Humility – Part 3 – It is Not a Technique to Get People to Like You: 'Monday Morning Musing - January 18. 2021'

This episode briefly explains how the early church redefined the Greek idea of humility of “largeness of soul” or “magnanimity” to “littleness of soul” before a great God. Humility is not chronic self-awareness of one’s personal short-comings. Insecure and timid people are always intimidated by someone who is truly humble, biblically defined. Jesus was gentle, meek, and full of humility. Yet He was crucified by good, conservative, religious people (Roman and Jewish). If we think gentleness, meekness and humility are qualities that are going to make us well-liked or popular “Church-folk”, we are in for a shock. 


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Humility, Meekness, and Gentleness – Introduction: 'Monday Morning Musings - December 28, 2020'

We all bring filters to the Scriptures when we read them. Our cultural values and ethics always intrude into and conform the text to what makes us comfortable. This is especially the case when it comes to what many believers think constitute the virtues of humility, meekness and gentleness. They are not just pleasant human personality traits. This episode introduces the topic that will follow on for the next five weeks.


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Gentleness, Humility, and Meekness: 'They're Not What You Might Think'

They’re Not What We Might Think They Are

When simple terms like gentleness, humility, and meekness take on modern cultural definitions rather than culturally sensitive biblical ones, we will end up creating God in our own image. We will also likely create faith communities that reflect cultural values rather than biblical ones. We do not have to become Jewish nor import their culture into our world. But neither should we export our culture into the text and think we are being “Biblically faithful.” Jesus and the apostles were not white Americans from Nebraska in 1954. Gentleness, humility, and meekness can become grossly distorted in our day if we do not at least understand what the terms meant to the people of the day, before we try to live out an ethic that may have no biblical foundation at all.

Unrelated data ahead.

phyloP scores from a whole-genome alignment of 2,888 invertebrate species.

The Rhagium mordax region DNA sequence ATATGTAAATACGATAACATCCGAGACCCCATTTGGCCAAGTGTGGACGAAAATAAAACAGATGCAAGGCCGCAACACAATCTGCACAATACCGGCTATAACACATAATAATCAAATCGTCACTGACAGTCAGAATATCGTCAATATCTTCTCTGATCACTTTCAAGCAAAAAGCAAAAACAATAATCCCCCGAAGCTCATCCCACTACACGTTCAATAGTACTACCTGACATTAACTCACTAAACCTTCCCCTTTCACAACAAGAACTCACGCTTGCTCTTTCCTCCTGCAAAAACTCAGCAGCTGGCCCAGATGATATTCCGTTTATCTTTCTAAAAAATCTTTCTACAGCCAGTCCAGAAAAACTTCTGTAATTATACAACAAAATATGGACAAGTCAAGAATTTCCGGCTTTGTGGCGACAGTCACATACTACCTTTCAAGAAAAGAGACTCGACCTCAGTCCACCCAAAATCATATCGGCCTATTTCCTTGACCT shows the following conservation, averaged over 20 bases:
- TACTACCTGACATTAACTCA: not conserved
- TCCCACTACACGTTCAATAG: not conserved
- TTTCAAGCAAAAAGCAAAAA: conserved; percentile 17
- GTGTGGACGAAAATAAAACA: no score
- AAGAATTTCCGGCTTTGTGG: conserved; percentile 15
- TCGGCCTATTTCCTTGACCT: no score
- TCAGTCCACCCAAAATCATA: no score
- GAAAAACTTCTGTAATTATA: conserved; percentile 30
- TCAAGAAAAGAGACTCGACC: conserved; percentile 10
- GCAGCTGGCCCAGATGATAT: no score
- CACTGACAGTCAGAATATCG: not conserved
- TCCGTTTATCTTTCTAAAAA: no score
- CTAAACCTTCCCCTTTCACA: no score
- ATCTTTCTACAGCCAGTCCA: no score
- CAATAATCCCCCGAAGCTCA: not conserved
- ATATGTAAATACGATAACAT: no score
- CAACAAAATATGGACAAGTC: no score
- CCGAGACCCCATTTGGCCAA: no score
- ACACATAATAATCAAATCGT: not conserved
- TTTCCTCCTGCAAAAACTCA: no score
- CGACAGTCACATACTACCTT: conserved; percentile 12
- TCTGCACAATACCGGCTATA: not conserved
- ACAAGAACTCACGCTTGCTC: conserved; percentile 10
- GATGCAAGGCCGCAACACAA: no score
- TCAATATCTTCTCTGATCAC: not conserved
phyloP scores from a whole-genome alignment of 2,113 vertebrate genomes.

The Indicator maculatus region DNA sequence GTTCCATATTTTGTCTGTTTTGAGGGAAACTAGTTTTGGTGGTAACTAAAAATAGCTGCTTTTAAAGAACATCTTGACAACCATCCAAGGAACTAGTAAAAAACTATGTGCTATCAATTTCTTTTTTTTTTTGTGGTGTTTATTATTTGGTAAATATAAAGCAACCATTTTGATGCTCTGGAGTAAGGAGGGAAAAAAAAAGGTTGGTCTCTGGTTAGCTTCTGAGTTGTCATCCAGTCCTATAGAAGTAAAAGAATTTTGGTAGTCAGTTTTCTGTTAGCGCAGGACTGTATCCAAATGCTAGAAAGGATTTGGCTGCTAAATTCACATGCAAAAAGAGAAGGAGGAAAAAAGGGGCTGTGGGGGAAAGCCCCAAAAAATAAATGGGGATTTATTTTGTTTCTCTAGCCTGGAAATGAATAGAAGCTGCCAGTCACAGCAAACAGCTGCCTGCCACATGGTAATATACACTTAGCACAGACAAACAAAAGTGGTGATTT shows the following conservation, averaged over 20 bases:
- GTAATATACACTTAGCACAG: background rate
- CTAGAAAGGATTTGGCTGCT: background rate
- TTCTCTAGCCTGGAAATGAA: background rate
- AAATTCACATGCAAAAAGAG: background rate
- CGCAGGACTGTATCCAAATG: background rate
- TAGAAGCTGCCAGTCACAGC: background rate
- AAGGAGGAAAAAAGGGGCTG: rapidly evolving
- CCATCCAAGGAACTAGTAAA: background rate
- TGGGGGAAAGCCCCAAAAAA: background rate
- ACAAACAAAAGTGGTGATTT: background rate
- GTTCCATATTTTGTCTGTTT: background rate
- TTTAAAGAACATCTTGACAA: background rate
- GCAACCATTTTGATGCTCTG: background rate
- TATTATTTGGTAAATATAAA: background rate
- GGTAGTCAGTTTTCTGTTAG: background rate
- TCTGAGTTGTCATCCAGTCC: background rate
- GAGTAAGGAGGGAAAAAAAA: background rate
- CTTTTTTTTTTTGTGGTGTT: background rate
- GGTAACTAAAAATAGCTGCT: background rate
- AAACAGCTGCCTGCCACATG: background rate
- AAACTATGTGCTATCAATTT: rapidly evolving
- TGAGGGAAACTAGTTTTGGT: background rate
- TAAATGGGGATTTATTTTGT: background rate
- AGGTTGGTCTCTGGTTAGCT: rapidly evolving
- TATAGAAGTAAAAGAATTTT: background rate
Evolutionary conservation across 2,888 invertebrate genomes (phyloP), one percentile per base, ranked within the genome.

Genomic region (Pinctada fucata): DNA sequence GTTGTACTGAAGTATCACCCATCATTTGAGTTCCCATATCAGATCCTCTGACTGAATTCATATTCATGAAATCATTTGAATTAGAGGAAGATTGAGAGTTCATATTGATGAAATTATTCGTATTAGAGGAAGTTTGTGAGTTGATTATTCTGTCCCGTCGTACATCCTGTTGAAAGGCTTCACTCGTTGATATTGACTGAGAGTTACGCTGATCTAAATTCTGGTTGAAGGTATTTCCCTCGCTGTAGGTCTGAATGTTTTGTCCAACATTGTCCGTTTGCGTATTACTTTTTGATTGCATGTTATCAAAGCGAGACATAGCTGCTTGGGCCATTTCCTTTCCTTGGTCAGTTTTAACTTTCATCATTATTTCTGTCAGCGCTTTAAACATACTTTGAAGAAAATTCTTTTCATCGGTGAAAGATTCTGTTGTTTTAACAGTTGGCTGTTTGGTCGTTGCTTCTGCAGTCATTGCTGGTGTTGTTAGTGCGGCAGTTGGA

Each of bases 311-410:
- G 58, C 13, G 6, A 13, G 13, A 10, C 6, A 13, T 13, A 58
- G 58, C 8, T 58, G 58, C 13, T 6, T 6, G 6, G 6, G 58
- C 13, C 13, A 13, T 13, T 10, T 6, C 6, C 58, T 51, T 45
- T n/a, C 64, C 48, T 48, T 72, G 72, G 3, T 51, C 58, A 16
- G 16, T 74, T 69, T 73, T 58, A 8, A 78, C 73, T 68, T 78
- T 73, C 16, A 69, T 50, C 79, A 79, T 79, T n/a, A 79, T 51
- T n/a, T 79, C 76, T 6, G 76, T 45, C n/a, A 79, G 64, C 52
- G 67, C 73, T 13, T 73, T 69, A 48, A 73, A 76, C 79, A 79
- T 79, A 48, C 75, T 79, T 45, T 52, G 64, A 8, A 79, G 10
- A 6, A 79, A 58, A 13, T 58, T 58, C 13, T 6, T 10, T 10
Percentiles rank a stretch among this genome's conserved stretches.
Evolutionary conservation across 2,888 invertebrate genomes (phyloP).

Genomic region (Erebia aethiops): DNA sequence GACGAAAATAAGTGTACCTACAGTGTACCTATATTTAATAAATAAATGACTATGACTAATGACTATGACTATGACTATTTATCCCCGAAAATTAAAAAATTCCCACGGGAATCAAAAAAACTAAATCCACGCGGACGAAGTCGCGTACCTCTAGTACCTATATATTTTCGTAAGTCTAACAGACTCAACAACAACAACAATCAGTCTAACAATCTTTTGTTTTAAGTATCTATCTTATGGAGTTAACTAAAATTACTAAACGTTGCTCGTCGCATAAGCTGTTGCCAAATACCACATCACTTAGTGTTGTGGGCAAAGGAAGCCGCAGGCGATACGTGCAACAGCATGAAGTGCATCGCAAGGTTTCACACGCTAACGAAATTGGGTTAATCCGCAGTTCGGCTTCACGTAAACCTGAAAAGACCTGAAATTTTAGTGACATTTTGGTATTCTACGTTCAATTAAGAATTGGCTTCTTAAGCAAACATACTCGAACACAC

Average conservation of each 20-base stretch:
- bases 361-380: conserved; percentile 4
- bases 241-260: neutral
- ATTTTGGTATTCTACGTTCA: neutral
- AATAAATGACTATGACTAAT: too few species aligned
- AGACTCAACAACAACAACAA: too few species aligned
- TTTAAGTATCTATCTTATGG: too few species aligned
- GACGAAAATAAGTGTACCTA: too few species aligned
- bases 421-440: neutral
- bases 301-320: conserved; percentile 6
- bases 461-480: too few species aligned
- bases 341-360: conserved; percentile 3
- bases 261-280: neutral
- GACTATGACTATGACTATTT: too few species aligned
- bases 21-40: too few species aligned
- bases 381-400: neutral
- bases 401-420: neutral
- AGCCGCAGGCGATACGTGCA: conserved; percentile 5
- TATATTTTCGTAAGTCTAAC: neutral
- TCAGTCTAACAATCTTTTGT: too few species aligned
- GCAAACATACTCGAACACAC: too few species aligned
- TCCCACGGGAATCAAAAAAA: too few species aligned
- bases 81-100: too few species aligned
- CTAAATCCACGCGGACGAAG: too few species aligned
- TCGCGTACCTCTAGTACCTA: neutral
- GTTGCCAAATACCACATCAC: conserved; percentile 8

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False Humility

Humility is not the gentle demeanor you convey when you are “correcting” someone you view as your spiritual inferior. Humility is the character you manifest when someone spiritually “inferior” (however valued or measured)  is correcting you, and doing it poorly and unfairly.

Humility is a topic that is easier to preach to others about than possess ourselves. Humility is not a “topic” that can be “preached from the Bible.”  Humility is a derivative fruit of a crucified life. Those who have it, do not have to preach about it. It is the aroma of Christ. Humility is a sermon without words.

There is hardly a more abused biblical term than humility.  Humility is one of the easiest qualities for the old creation nature to fake: a gentle exterior, a certain cadence of speech, emotional “evenness,” never speaking the truth for fear of conflict or rejection, etc., will win the esteem of the undiscerning as being “humble.”